The Old Testament is like a lens through which we can see the lives of some remarkable men who helped the people of their time connect with God. Some we see clearly, others faintly. But what they did, said or inspired others to write is a treasure for us.
What is being commemorated here is not some idea of achieved sanctity and perfection, all were sinners, all had flaws and the Old Testament doesn't cover up their flaws but reveals them as they really were - human! But they all chose to put God first in their lives. So it is a commemoration of those who in particular pointed to the way of God for Israel under their covenant with God.
The story spans many centuries, beginning with Abraham, who went out in faith, not knowing where he was going, but in obedience to God. Moses played an important part, not only in the escape from Egypt, but in fashioning the liberated Hebrew slaves into God’s people. Joshua led them into Canaan. Samuel, judge and kingmaker, provided important new directions, and David, as king, poet, and musician, became the focus of many of Israel’s aspirations and gave them words to sing the Lord’s song.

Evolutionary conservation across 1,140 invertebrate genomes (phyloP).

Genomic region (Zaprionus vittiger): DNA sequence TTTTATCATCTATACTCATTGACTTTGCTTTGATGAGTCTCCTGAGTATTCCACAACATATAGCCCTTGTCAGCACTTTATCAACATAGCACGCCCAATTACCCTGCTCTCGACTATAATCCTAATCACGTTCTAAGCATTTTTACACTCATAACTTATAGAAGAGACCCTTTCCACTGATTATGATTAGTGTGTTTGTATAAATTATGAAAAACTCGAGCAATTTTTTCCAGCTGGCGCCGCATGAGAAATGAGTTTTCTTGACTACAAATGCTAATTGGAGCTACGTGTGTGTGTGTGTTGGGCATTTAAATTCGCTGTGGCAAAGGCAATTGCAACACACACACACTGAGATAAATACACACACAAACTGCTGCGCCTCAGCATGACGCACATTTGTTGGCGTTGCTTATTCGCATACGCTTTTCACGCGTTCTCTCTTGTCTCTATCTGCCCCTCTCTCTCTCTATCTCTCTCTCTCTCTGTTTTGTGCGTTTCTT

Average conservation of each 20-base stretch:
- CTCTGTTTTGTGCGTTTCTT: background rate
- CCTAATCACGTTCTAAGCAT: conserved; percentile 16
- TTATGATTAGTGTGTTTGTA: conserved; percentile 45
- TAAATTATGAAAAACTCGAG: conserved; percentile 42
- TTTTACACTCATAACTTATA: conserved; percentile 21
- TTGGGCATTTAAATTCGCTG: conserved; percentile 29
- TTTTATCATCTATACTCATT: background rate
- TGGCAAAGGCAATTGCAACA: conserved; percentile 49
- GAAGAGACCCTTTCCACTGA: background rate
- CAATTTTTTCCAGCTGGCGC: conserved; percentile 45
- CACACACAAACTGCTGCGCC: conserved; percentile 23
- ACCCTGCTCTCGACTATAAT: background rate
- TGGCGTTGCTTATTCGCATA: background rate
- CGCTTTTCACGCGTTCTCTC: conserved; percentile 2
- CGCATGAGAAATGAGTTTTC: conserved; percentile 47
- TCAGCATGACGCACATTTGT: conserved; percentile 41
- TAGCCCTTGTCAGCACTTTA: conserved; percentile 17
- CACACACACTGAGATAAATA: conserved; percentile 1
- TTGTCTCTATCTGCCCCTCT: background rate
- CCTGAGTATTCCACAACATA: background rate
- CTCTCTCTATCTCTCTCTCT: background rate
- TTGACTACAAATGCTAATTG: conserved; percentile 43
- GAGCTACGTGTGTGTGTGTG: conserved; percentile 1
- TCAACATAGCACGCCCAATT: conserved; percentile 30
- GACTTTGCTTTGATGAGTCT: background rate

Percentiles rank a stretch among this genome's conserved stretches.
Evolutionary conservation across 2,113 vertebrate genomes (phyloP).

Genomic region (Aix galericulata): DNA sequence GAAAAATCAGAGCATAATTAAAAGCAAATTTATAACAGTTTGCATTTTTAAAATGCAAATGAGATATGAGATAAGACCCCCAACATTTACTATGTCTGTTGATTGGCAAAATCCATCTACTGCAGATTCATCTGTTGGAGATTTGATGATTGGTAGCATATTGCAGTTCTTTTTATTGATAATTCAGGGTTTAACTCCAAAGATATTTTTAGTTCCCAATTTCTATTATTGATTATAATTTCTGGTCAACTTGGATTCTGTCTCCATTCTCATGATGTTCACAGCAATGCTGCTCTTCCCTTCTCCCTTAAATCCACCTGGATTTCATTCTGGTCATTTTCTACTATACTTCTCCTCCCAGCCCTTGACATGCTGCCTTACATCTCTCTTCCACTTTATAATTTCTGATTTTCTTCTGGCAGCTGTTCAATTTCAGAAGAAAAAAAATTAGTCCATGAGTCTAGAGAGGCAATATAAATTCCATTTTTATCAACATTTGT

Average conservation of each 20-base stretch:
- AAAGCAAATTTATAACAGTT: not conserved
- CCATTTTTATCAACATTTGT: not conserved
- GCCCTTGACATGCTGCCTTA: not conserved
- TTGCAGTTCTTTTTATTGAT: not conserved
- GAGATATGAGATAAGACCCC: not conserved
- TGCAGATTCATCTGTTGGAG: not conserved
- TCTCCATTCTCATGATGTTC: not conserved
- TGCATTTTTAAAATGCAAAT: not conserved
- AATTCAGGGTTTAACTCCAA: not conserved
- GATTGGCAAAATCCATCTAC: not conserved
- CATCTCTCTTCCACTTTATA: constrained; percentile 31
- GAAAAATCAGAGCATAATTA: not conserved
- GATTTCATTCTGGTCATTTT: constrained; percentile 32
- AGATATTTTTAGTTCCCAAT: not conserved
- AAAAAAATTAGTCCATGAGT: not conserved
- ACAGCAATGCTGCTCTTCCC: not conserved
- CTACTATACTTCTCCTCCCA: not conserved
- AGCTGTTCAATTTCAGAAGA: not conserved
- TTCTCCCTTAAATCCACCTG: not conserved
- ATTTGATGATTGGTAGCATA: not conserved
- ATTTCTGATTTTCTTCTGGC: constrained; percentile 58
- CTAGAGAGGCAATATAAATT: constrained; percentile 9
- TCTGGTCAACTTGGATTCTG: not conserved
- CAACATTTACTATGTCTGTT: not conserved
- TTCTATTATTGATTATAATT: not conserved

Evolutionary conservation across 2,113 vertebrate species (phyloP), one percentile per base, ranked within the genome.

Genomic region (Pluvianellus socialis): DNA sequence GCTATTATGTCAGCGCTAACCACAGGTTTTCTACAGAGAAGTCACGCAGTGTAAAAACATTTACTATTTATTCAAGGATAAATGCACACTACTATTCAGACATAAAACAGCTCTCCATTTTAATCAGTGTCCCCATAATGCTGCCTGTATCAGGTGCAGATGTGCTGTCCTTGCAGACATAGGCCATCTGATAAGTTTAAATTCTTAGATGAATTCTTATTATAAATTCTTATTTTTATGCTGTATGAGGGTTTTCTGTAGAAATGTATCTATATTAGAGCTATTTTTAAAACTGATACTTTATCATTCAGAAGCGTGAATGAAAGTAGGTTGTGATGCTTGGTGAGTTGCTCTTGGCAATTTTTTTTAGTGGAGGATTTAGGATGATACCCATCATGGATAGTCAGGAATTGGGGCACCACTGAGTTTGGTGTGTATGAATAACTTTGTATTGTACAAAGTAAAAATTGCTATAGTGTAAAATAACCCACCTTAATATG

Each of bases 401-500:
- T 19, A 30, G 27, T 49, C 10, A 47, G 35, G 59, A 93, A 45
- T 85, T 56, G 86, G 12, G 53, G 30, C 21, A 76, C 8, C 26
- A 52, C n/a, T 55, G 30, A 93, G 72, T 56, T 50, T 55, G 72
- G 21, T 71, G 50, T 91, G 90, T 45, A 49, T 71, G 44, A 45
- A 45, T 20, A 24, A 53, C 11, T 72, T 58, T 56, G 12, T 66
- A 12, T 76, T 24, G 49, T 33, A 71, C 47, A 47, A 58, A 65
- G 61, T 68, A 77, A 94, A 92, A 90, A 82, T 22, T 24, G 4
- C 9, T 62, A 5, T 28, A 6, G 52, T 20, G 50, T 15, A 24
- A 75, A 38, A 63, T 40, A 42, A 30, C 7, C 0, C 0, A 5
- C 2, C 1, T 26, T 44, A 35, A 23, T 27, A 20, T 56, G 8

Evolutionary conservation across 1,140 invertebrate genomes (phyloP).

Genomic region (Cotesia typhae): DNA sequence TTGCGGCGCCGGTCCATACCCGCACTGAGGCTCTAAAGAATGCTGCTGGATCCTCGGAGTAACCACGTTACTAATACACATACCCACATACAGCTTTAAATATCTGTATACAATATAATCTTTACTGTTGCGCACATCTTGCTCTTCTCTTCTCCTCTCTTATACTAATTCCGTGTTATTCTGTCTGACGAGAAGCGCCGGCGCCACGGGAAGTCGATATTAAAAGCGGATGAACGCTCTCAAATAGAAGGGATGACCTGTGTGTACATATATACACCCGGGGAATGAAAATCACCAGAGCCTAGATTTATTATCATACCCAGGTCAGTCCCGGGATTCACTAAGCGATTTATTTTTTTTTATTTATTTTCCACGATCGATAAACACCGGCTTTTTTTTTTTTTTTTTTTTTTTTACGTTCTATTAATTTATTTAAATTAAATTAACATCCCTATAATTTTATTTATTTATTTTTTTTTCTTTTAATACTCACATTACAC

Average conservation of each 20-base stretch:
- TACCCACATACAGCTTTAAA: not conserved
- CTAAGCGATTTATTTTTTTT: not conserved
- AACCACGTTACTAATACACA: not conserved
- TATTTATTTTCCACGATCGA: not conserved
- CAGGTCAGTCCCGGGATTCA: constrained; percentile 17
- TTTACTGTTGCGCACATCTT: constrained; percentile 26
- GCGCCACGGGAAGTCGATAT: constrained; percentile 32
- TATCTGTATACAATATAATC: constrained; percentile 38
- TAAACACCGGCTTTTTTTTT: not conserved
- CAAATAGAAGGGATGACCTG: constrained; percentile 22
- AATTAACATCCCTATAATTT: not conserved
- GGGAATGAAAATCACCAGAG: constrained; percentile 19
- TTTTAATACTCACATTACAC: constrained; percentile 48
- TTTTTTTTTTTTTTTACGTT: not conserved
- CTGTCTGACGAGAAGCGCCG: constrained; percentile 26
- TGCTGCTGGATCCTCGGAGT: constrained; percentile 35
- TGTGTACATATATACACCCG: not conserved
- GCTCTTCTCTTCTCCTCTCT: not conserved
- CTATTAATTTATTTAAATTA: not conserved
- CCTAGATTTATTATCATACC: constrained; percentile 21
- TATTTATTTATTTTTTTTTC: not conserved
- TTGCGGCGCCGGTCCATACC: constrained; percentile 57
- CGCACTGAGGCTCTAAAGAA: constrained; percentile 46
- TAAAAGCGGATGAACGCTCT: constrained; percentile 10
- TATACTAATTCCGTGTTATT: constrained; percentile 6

In Israel’s turbulent history, the people found faithfulness to the covenant hard, and often fell back into sin but were recalled to their purpose by prophets such as Amos, Hosea and Isaiah, who did much to link the worship of God with the building of a just society. In the devastation of the exile to Babylon, Daniel and his friends held strong in faith, and Daniel and Isaiah revealed the hope of the coming Messiah. Jeremiah and Ezekiel reinterpreted Israel’s path to God.
Haggai and Zechariah were part of the restoration after the exile. Nehemiah and Ezra provided determined leadership as Israel was rebuilt. The later lives of the heroic Maccabees showed the endurance of those who sought to remain faithful to the covenant with God. As the story of Hannukkah is revealed. Then the Messiah came, as Daniel and the prophets said he would.